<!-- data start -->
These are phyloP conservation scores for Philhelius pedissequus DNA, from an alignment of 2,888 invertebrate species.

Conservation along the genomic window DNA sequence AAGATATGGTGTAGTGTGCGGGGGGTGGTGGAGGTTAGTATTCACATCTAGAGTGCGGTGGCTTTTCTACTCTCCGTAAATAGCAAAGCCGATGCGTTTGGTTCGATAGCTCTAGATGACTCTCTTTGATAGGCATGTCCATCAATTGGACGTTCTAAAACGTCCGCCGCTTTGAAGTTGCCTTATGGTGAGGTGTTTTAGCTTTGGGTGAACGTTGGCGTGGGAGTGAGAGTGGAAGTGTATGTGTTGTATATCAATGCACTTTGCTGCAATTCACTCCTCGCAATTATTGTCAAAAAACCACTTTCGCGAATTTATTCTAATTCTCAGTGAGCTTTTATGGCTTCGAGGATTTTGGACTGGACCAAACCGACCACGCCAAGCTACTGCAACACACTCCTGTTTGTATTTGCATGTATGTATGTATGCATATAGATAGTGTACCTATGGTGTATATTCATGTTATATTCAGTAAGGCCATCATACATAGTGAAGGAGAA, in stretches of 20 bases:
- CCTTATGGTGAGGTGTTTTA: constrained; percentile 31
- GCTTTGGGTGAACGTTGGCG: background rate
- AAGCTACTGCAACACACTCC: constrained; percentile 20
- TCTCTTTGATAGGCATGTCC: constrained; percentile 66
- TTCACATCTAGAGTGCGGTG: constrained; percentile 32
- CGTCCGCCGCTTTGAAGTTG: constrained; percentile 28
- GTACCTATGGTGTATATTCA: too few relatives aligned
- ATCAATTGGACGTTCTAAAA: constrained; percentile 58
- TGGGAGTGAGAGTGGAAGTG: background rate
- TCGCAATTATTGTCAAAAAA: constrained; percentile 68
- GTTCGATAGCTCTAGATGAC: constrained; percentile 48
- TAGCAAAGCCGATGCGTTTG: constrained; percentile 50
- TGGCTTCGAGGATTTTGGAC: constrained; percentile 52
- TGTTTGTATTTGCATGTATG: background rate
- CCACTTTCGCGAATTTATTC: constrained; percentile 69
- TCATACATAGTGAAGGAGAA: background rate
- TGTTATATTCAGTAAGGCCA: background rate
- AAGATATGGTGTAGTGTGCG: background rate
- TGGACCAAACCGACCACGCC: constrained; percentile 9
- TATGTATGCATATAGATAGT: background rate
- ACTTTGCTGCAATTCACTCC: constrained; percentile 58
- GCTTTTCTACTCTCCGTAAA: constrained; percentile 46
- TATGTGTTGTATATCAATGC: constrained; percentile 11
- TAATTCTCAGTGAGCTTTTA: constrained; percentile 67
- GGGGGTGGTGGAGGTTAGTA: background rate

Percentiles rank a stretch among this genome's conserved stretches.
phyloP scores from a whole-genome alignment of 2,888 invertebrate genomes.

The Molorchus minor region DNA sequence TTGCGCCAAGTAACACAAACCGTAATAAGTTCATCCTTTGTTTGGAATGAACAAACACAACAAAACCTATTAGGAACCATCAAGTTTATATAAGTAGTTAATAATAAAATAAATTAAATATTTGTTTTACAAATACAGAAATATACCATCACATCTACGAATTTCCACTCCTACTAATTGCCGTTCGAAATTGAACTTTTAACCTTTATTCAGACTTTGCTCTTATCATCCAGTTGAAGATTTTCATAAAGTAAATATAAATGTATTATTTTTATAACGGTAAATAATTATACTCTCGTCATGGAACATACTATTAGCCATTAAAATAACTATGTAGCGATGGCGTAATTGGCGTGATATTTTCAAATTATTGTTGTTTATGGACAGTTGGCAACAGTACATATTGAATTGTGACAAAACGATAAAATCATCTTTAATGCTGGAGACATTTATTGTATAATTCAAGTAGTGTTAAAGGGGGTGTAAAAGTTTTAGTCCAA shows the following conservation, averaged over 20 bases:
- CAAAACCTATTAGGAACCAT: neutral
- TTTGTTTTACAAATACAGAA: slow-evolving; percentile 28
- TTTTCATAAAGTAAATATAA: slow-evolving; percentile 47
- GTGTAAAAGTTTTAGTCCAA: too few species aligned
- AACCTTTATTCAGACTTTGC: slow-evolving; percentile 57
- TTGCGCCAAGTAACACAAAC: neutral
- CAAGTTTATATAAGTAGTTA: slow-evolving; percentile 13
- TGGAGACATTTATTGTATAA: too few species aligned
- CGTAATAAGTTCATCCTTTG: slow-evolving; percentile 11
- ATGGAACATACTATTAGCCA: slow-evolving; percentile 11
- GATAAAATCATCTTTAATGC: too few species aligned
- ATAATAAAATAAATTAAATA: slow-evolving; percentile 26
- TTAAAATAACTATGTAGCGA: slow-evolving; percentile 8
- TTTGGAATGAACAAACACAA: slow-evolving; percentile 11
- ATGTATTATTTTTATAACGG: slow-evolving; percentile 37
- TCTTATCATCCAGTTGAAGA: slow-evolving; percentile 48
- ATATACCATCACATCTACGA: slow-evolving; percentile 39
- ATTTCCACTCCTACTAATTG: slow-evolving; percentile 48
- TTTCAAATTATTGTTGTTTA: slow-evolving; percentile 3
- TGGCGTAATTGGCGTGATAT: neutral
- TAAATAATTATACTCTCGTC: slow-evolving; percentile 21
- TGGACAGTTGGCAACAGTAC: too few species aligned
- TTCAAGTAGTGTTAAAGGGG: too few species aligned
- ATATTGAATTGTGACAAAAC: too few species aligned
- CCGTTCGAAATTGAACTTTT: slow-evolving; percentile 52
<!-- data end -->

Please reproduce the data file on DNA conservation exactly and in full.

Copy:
These are phyloP conservation scores for Philhelius pedissequus DNA, from an alignment of 2,888 invertebrate species.

Conservation along the genomic window DNA sequence AAGATATGGTGTAGTGTGCGGGGGGTGGTGGAGGTTAGTATTCACATCTAGAGTGCGGTGGCTTTTCTACTCTCCGTAAATAGCAAAGCCGATGCGTTTGGTTCGATAGCTCTAGATGACTCTCTTTGATAGGCATGTCCATCAATTGGACGTTCTAAAACGTCCGCCGCTTTGAAGTTGCCTTATGGTGAGGTGTTTTAGCTTTGGGTGAACGTTGGCGTGGGAGTGAGAGTGGAAGTGTATGTGTTGTATATCAATGCACTTTGCTGCAATTCACTCCTCGCAATTATTGTCAAAAAACCACTTTCGCGAATTTATTCTAATTCTCAGTGAGCTTTTATGGCTTCGAGGATTTTGGACTGGACCAAACCGACCACGCCAAGCTACTGCAACACACTCCTGTTTGTATTTGCATGTATGTATGTATGCATATAGATAGTGTACCTATGGTGTATATTCATGTTATATTCAGTAAGGCCATCATACATAGTGAAGGAGAA, in stretches of 20 bases:
- CCTTATGGTGAGGTGTTTTA: constrained; percentile 31
- GCTTTGGGTGAACGTTGGCG: background rate
- AAGCTACTGCAACACACTCC: constrained; percentile 20
- TCTCTTTGATAGGCATGTCC: constrained; percentile 66
- TTCACATCTAGAGTGCGGTG: constrained; percentile 32
- CGTCCGCCGCTTTGAAGTTG: constrained; percentile 28
- GTACCTATGGTGTATATTCA: too few relatives aligned
- ATCAATTGGACGTTCTAAAA: constrained; percentile 58
- TGGGAGTGAGAGTGGAAGTG: background rate
- TCGCAATTATTGTCAAAAAA: constrained; percentile 68
- GTTCGATAGCTCTAGATGAC: constrained; percentile 48
- TAGCAAAGCCGATGCGTTTG: constrained; percentile 50
- TGGCTTCGAGGATTTTGGAC: constrained; percentile 52
- TGTTTGTATTTGCATGTATG: background rate
- CCACTTTCGCGAATTTATTC: constrained; percentile 69
- TCATACATAGTGAAGGAGAA: background rate
- TGTTATATTCAGTAAGGCCA: background rate
- AAGATATGGTGTAGTGTGCG: background rate
- TGGACCAAACCGACCACGCC: constrained; percentile 9
- TATGTATGCATATAGATAGT: background rate
- ACTTTGCTGCAATTCACTCC: constrained; percentile 58
- GCTTTTCTACTCTCCGTAAA: constrained; percentile 46
- TATGTGTTGTATATCAATGC: constrained; percentile 11
- TAATTCTCAGTGAGCTTTTA: constrained; percentile 67
- GGGGGTGGTGGAGGTTAGTA: background rate

Percentiles rank a stretch among this genome's conserved stretches.
phyloP scores from a whole-genome alignment of 2,888 invertebrate genomes.

The Molorchus minor region DNA sequence TTGCGCCAAGTAACACAAACCGTAATAAGTTCATCCTTTGTTTGGAATGAACAAACACAACAAAACCTATTAGGAACCATCAAGTTTATATAAGTAGTTAATAATAAAATAAATTAAATATTTGTTTTACAAATACAGAAATATACCATCACATCTACGAATTTCCACTCCTACTAATTGCCGTTCGAAATTGAACTTTTAACCTTTATTCAGACTTTGCTCTTATCATCCAGTTGAAGATTTTCATAAAGTAAATATAAATGTATTATTTTTATAACGGTAAATAATTATACTCTCGTCATGGAACATACTATTAGCCATTAAAATAACTATGTAGCGATGGCGTAATTGGCGTGATATTTTCAAATTATTGTTGTTTATGGACAGTTGGCAACAGTACATATTGAATTGTGACAAAACGATAAAATCATCTTTAATGCTGGAGACATTTATTGTATAATTCAAGTAGTGTTAAAGGGGGTGTAAAAGTTTTAGTCCAA shows the following conservation, averaged over 20 bases:
- CAAAACCTATTAGGAACCAT: neutral
- TTTGTTTTACAAATACAGAA: slow-evolving; percentile 28
- TTTTCATAAAGTAAATATAA: slow-evolving; percentile 47
- GTGTAAAAGTTTTAGTCCAA: too few species aligned
- AACCTTTATTCAGACTTTGC: slow-evolving; percentile 57
- TTGCGCCAAGTAACACAAAC: neutral
- CAAGTTTATATAAGTAGTTA: slow-evolving; percentile 13
- TGGAGACATTTATTGTATAA: too few species aligned
- CGTAATAAGTTCATCCTTTG: slow-evolving; percentile 11
- ATGGAACATACTATTAGCCA: slow-evolving; percentile 11
- GATAAAATCATCTTTAATGC: too few species aligned
- ATAATAAAATAAATTAAATA: slow-evolving; percentile 26
- TTAAAATAACTATGTAGCGA: slow-evolving; percentile 8
- TTTGGAATGAACAAACACAA: slow-evolving; percentile 11
- ATGTATTATTTTTATAACGG: slow-evolving; percentile 37
- TCTTATCATCCAGTTGAAGA: slow-evolving; percentile 48
- ATATACCATCACATCTACGA: slow-evolving; percentile 39
- ATTTCCACTCCTACTAATTG: slow-evolving; percentile 48
- TTTCAAATTATTGTTGTTTA: slow-evolving; percentile 3
- TGGCGTAATTGGCGTGATAT: neutral
- TAAATAATTATACTCTCGTC: slow-evolving; percentile 21
- TGGACAGTTGGCAACAGTAC: too few species aligned
- TTCAAGTAGTGTTAAAGGGG: too few species aligned
- ATATTGAATTGTGACAAAAC: too few species aligned
- CCGTTCGAAATTGAACTTTT: slow-evolving; percentile 52